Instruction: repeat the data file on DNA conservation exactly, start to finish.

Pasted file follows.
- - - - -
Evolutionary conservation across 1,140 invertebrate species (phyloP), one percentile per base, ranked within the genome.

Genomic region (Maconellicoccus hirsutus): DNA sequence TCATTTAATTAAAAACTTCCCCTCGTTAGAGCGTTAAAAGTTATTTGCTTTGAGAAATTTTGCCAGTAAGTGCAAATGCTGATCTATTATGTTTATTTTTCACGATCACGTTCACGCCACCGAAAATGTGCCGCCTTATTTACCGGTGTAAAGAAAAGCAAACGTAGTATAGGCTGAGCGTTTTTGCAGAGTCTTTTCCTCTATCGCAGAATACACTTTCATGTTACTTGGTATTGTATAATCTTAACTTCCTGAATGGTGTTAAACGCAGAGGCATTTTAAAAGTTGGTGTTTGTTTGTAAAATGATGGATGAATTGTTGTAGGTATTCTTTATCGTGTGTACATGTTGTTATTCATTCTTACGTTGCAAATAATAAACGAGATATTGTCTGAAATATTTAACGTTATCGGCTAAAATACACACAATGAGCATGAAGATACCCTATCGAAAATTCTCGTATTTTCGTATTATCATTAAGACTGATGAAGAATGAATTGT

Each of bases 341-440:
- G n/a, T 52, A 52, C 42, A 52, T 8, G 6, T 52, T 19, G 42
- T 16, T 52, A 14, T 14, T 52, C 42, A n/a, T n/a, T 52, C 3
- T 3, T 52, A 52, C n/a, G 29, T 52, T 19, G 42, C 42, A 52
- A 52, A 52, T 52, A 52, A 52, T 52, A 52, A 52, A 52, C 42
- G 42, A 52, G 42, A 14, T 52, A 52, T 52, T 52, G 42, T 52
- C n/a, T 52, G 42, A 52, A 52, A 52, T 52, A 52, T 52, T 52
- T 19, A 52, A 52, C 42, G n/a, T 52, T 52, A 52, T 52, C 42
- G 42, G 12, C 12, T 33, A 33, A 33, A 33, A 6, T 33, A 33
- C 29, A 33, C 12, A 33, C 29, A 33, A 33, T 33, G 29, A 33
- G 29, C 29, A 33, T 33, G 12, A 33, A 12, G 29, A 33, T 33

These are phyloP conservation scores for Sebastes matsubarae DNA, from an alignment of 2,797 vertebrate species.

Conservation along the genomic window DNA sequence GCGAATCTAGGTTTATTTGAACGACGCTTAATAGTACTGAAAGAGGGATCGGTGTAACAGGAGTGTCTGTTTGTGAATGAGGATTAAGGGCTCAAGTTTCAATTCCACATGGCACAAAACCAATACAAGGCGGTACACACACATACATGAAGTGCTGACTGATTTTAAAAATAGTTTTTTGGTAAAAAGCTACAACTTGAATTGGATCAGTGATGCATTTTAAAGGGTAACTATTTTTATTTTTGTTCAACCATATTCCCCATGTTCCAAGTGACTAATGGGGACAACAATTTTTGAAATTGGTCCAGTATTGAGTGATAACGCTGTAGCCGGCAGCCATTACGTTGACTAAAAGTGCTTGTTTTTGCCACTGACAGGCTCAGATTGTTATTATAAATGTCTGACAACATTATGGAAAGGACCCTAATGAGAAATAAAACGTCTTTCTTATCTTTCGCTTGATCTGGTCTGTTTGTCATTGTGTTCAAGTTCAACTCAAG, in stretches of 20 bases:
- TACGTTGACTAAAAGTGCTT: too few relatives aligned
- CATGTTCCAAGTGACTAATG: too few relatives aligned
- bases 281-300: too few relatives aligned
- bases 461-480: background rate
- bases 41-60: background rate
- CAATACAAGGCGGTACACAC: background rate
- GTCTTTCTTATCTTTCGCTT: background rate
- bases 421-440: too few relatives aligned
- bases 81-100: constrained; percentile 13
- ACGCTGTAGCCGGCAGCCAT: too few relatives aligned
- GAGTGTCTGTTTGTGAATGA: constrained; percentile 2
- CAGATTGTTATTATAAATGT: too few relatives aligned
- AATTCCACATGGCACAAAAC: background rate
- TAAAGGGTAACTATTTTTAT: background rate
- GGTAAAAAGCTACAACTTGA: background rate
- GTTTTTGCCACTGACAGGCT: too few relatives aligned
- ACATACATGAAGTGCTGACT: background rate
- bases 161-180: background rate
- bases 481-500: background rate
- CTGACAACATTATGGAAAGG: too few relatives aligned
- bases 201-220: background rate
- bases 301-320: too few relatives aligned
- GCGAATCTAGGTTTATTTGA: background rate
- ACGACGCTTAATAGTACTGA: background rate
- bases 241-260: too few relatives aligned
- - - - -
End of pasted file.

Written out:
Evolutionary conservation across 1,140 invertebrate species (phyloP), one percentile per base, ranked within the genome.

Genomic region (Maconellicoccus hirsutus): DNA sequence TCATTTAATTAAAAACTTCCCCTCGTTAGAGCGTTAAAAGTTATTTGCTTTGAGAAATTTTGCCAGTAAGTGCAAATGCTGATCTATTATGTTTATTTTTCACGATCACGTTCACGCCACCGAAAATGTGCCGCCTTATTTACCGGTGTAAAGAAAAGCAAACGTAGTATAGGCTGAGCGTTTTTGCAGAGTCTTTTCCTCTATCGCAGAATACACTTTCATGTTACTTGGTATTGTATAATCTTAACTTCCTGAATGGTGTTAAACGCAGAGGCATTTTAAAAGTTGGTGTTTGTTTGTAAAATGATGGATGAATTGTTGTAGGTATTCTTTATCGTGTGTACATGTTGTTATTCATTCTTACGTTGCAAATAATAAACGAGATATTGTCTGAAATATTTAACGTTATCGGCTAAAATACACACAATGAGCATGAAGATACCCTATCGAAAATTCTCGTATTTTCGTATTATCATTAAGACTGATGAAGAATGAATTGT

Each of bases 341-440:
- G n/a, T 52, A 52, C 42, A 52, T 8, G 6, T 52, T 19, G 42
- T 16, T 52, A 14, T 14, T 52, C 42, A n/a, T n/a, T 52, C 3
- T 3, T 52, A 52, C n/a, G 29, T 52, T 19, G 42, C 42, A 52
- A 52, A 52, T 52, A 52, A 52, T 52, A 52, A 52, A 52, C 42
- G 42, A 52, G 42, A 14, T 52, A 52, T 52, T 52, G 42, T 52
- C n/a, T 52, G 42, A 52, A 52, A 52, T 52, A 52, T 52, T 52
- T 19, A 52, A 52, C 42, G n/a, T 52, T 52, A 52, T 52, C 42
- G 42, G 12, C 12, T 33, A 33, A 33, A 33, A 6, T 33, A 33
- C 29, A 33, C 12, A 33, C 29, A 33, A 33, T 33, G 29, A 33
- G 29, C 29, A 33, T 33, G 12, A 33, A 12, G 29, A 33, T 33

These are phyloP conservation scores for Sebastes matsubarae DNA, from an alignment of 2,797 vertebrate species.

Conservation along the genomic window DNA sequence GCGAATCTAGGTTTATTTGAACGACGCTTAATAGTACTGAAAGAGGGATCGGTGTAACAGGAGTGTCTGTTTGTGAATGAGGATTAAGGGCTCAAGTTTCAATTCCACATGGCACAAAACCAATACAAGGCGGTACACACACATACATGAAGTGCTGACTGATTTTAAAAATAGTTTTTTGGTAAAAAGCTACAACTTGAATTGGATCAGTGATGCATTTTAAAGGGTAACTATTTTTATTTTTGTTCAACCATATTCCCCATGTTCCAAGTGACTAATGGGGACAACAATTTTTGAAATTGGTCCAGTATTGAGTGATAACGCTGTAGCCGGCAGCCATTACGTTGACTAAAAGTGCTTGTTTTTGCCACTGACAGGCTCAGATTGTTATTATAAATGTCTGACAACATTATGGAAAGGACCCTAATGAGAAATAAAACGTCTTTCTTATCTTTCGCTTGATCTGGTCTGTTTGTCATTGTGTTCAAGTTCAACTCAAG, in stretches of 20 bases:
- TACGTTGACTAAAAGTGCTT: too few relatives aligned
- CATGTTCCAAGTGACTAATG: too few relatives aligned
- bases 281-300: too few relatives aligned
- bases 461-480: background rate
- bases 41-60: background rate
- CAATACAAGGCGGTACACAC: background rate
- GTCTTTCTTATCTTTCGCTT: background rate
- bases 421-440: too few relatives aligned
- bases 81-100: constrained; percentile 13
- ACGCTGTAGCCGGCAGCCAT: too few relatives aligned
- GAGTGTCTGTTTGTGAATGA: constrained; percentile 2
- CAGATTGTTATTATAAATGT: too few relatives aligned
- AATTCCACATGGCACAAAAC: background rate
- TAAAGGGTAACTATTTTTAT: background rate
- GGTAAAAAGCTACAACTTGA: background rate
- GTTTTTGCCACTGACAGGCT: too few relatives aligned
- ACATACATGAAGTGCTGACT: background rate
- bases 161-180: background rate
- bases 481-500: background rate
- CTGACAACATTATGGAAAGG: too few relatives aligned
- bases 201-220: background rate
- bases 301-320: too few relatives aligned
- GCGAATCTAGGTTTATTTGA: background rate
- ACGACGCTTAATAGTACTGA: background rate
- bases 241-260: too few relatives aligned